Midway through the fourth quarter of the Boston Celtics game, Dennis Schroder had an opening for easy two points. Jayson Tatum however, felt his teammate was not capable of finishing the play independently.
The moment gave way to a heated conversation between the two teammates. Tatum now explains that it was nothing personal. The lost opportunity was momentarily regained by the Celtics but fans did spot Schroder slam his hands on the post out of frustration.
Following that lost chance, a few possessions later, the Celtics called for a timeout. The two players were seen getting into a heated debate. Tatum then expressed his thoughts saying that disputes like that are inevitable.
The two exchanged words on the court first. Then they continued the heat in the huddle. Eventually they made peace with one another before heading back out to help Boston break their three-game losing streak.
Celtics’ eventually bagged their victory over the Bucks. After the game, Tatum addressed the rift to the media.
“Anybody that’s played in the NBA or a professional sport, you know it’s a high-intensity game, and guys care. It’s nothing personal. It’s nothing more than that. We’re just trying to figure things out. When there are 19,000 people in the arena, it’s hard to have an inside voice. Just two passionate guys who care about winning, nothing more than that, we’re fine, and we move on.”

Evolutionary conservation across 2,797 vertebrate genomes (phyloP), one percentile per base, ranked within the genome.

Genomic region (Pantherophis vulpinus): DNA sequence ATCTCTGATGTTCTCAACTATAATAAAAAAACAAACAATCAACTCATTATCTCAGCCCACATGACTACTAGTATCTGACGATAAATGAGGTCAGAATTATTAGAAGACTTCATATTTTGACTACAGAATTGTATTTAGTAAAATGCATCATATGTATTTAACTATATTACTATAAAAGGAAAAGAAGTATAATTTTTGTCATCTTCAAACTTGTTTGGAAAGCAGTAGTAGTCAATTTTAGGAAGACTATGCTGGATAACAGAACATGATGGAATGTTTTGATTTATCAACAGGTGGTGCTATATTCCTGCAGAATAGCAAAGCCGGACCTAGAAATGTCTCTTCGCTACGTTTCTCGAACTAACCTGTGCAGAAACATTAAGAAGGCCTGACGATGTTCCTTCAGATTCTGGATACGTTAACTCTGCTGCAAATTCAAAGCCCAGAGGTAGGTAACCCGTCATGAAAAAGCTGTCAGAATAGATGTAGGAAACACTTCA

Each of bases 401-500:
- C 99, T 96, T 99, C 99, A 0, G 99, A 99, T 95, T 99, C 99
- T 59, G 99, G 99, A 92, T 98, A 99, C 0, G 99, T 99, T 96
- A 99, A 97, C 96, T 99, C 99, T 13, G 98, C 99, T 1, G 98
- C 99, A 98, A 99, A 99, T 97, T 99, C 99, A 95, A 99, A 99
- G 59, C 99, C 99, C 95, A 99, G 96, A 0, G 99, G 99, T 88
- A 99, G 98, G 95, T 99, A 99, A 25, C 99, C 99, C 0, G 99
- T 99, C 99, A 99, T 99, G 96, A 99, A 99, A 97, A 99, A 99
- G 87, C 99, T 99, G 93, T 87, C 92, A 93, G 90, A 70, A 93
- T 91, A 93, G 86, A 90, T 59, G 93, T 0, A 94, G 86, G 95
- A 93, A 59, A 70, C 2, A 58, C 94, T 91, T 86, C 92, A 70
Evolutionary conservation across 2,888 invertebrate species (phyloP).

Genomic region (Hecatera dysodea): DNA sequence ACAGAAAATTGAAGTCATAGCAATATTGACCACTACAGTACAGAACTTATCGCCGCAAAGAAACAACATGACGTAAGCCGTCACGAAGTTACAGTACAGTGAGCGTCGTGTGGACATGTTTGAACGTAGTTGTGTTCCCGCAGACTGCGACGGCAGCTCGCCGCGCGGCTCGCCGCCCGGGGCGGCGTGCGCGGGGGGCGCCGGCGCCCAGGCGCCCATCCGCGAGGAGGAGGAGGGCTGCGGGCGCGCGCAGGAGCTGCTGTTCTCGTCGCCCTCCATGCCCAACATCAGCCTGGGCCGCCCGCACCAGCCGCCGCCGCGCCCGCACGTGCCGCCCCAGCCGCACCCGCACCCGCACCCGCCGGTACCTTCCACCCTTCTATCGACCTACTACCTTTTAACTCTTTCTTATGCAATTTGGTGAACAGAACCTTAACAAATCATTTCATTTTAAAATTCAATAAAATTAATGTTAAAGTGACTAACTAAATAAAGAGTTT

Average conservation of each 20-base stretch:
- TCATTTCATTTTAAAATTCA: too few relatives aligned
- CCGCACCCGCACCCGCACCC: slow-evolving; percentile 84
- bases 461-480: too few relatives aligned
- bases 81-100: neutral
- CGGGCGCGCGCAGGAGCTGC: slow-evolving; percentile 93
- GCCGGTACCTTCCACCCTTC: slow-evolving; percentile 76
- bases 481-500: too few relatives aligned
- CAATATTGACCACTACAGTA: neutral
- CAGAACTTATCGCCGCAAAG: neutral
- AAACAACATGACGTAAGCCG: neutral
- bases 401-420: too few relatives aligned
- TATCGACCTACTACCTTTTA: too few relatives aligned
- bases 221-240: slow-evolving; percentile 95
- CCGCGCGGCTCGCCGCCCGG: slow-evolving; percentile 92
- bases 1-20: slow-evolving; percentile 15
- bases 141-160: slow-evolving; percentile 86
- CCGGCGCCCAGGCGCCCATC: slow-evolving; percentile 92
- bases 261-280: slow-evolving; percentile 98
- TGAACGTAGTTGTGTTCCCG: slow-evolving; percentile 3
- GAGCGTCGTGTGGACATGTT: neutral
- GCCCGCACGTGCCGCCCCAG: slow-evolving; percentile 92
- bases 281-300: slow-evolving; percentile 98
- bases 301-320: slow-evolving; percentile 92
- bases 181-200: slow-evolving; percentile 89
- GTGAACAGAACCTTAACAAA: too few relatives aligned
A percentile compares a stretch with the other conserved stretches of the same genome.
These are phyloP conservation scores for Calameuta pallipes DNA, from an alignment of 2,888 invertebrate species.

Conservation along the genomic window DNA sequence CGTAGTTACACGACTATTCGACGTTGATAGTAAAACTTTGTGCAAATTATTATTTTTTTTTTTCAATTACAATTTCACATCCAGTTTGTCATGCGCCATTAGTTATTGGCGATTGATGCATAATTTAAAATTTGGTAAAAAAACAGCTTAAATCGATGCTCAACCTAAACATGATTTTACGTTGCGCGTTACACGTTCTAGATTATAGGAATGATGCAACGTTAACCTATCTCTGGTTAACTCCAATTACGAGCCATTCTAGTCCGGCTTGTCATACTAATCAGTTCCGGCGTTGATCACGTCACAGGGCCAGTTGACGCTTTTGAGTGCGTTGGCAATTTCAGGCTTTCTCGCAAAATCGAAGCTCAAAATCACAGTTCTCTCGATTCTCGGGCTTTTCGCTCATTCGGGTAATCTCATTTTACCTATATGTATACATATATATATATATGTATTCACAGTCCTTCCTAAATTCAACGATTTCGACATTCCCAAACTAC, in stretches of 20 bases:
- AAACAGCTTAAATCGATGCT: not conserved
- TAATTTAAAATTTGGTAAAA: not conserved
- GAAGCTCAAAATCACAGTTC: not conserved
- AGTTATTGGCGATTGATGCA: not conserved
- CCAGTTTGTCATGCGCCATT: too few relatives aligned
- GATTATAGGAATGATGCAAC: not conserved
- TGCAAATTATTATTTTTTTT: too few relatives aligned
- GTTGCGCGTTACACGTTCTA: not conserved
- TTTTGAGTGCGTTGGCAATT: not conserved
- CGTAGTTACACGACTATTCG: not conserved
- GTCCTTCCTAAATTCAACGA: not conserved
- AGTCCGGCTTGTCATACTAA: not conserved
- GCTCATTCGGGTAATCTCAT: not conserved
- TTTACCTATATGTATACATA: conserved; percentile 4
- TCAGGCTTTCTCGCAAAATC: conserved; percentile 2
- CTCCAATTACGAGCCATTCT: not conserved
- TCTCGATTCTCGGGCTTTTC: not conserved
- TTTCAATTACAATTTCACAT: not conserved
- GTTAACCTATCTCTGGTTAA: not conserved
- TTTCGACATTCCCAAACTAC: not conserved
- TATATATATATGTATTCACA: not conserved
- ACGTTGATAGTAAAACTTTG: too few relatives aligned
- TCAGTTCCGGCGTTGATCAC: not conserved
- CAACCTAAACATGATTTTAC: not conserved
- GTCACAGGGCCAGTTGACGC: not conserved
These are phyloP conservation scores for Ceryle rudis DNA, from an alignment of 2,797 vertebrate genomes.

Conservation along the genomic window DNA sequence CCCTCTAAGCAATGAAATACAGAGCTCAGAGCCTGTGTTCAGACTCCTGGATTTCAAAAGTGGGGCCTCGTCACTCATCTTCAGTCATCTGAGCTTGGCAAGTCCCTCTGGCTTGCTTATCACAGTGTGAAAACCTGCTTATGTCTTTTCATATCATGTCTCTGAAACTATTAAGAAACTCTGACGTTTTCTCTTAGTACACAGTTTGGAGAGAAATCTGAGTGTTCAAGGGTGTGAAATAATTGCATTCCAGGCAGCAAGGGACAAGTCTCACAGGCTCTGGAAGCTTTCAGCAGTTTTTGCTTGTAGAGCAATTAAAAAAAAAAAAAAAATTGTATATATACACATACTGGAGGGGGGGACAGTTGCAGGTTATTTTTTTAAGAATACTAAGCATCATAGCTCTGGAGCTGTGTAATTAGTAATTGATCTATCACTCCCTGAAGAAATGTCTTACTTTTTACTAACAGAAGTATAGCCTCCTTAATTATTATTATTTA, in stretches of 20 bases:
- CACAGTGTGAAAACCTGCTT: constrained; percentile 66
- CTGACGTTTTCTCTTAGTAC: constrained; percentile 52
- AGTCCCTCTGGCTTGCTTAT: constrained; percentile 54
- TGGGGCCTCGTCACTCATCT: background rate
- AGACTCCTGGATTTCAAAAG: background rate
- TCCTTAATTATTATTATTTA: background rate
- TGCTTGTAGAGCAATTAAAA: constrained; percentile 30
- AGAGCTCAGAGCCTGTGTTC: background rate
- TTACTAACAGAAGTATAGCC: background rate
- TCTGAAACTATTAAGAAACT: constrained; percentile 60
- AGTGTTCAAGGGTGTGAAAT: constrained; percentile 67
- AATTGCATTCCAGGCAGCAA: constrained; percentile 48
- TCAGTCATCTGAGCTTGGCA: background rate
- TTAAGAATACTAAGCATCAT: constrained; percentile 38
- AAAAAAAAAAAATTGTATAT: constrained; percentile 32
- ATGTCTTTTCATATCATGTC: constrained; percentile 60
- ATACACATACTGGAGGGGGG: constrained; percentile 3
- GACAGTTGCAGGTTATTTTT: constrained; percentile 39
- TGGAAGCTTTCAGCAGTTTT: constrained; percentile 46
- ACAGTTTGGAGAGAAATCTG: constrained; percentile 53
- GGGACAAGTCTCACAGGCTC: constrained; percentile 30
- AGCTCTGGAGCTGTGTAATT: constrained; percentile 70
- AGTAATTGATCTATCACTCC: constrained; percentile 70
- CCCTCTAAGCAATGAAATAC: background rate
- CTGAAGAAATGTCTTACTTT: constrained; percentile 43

Udoka mentioned that the dispute rose out of frustration and their desire to win. Seeing two of his most critical roster members enter into a heated rift. Udoka told the media following the game.
“Some guys missed each other. Basically, in transition, they didn’t see each other. They took a foul, and we missed an opportunity to score there. The one thing I talked about in the last few days, in the meetings and watching film, is accountability with each other, not just me yelling all the time. Honestly, I’d like to see that (rather) than not saying anything. Those things happen, and by the time we left the timeout, it was done.”
Players like Tatum and Schroder who are willingly hold each other to a high standard usually end up becoming leaders of their team. Boston surely needs leaders to emerge from their current situation.
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